BBC Homepage World Service Education
BBC Homepagelow graphics version | feedback | help
BBC News Online
 You are in: World: Middle East
Front Page 
Middle East 
South Asia 
From Our Own Correspondent 
Letter From America 
UK Politics 
Talking Point 
In Depth 

The BBC's Caroline Wyatt
"Mr Putin argued Iran needed to be able to defend itself"
 real 56k

Alexie Malashenko of the Carnegie Moscow Centre
"I think a lot of problems will result"
 real 56k

Monday, 12 March, 2001, 23:15 GMT
Russia backs Iran nuclear programme
President Khatami and President Putin
The agreement is the first between the two countries since Iran's 1979 Islamic revolution.
Despite opposition from Washington, Russian President Vladimir Putin has promised closer co-operation with Iran over its nuclear energy programme.

His pledge followed a meeting with Iranian President Mohammed Khatami, who is in Moscow for four days of talks on a range of issues, including controversial arms deals.

We believe that Iran must be an independent state capable of defending its national interests

President Putin
No agreements on arms sales were signed, but Mr Putin pledged to provide Tehran with weapons.

US State Department spokesman Richard Boucher said later on Monday: "It is up to the Russians and the Iranians to specify in more detail what they may or may not be doing. But this is an issue of great concern to us."

Mr Putin said that Russia would only provide Iran with "defensive" weapons, adding that such sales would not violate international agreements.

Iranian tank soldier
Iran wants to upgrade its weaponry

Russia says it has abided by international agreements banning the proliferation of nuclear and missile technologies.

But it paved the way for the planned arms sales by last year unilaterally scrapping a secret understanding with Washington that there would be no conventional weapons sales to Iran.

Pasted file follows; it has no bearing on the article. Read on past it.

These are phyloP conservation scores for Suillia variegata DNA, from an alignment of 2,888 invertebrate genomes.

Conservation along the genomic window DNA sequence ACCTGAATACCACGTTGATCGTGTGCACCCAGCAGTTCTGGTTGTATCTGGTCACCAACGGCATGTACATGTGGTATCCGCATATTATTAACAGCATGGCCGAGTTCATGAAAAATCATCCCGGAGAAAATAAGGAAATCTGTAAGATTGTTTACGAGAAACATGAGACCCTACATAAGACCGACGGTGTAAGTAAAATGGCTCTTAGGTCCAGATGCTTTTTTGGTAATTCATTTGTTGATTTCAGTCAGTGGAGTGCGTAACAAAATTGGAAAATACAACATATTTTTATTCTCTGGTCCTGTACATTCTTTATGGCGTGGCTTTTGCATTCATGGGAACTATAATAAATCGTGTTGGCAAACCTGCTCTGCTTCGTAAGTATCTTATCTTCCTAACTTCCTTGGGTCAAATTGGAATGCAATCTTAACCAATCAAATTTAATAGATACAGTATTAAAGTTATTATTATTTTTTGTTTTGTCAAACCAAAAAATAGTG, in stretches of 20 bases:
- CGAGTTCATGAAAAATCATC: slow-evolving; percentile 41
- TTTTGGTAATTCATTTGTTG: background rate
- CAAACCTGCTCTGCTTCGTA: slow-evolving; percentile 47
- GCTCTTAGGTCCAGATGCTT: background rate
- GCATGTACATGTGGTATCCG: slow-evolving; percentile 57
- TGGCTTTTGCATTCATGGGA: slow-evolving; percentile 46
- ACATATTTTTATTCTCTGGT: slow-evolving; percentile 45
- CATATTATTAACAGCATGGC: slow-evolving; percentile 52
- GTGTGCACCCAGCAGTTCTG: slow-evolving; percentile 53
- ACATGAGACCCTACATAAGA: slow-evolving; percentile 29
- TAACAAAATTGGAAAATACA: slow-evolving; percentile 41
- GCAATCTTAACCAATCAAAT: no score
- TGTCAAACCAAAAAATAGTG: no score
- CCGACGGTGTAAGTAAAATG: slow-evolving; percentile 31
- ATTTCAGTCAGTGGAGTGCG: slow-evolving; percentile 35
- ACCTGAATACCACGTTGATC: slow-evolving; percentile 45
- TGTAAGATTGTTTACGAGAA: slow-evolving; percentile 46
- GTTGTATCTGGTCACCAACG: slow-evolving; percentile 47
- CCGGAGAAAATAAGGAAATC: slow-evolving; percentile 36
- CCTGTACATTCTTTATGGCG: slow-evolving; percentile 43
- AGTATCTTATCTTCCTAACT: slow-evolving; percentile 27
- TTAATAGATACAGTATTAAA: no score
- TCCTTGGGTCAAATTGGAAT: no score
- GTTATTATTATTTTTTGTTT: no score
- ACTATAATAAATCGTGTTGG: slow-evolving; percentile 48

Nuclear weapon fears

Moscow has also brushed off repeated US demands that it cancel the $800m (547m) Bushehr nuclear plant contract.

The United States claims the Russian technology could be used to develop nuclear weapons, but Moscow and Tehran argue that the plant can be used only for civilian purposes and will remain under international control.

The two leaders also used their Kremlin talks to oppose involvement by foreign countries in the energy-rich Caspian Sea area - an implicit criticism of US interest in the region.

"Iran is a key country in the region," Mr Putin said after he and Mr Khatami signed the first broad co-operation agreement between Moscow and Tehran since Iran's 1979 Islamic revolution.

Complex history

The BBC's Caroline Wyatt says relations between the two countries are based on mutual benefits and shared problems - the Iranian military needs arms and Moscow needs money.

President Khatami's visit does mark a step forward in a relationship that is becoming extremely friendly - but the two countries have a long and complex history.

In regional terms, they are rivals, so experts believe there are limits to how close they can get.

Search BBC News Online

Advanced search options
Launch console
See also:

28 Dec 00 | Middle East
Russia and Iran open 'new chapter'
06 Dec 00 | Middle East
US warns on Iran arms plan
09 Mar 01 | Middle East
Iran prospects for Caspian oil
15 Jan 01 | Country profiles
Country profile: Russia
20 Dec 00 | Country profiles
Country profile: Iran
Internet links:

The BBC is not responsible for the content of external internet sites

Links to more Middle East stories are at the foot of the page.

E-mail this story to a friend

Links to more Middle East stories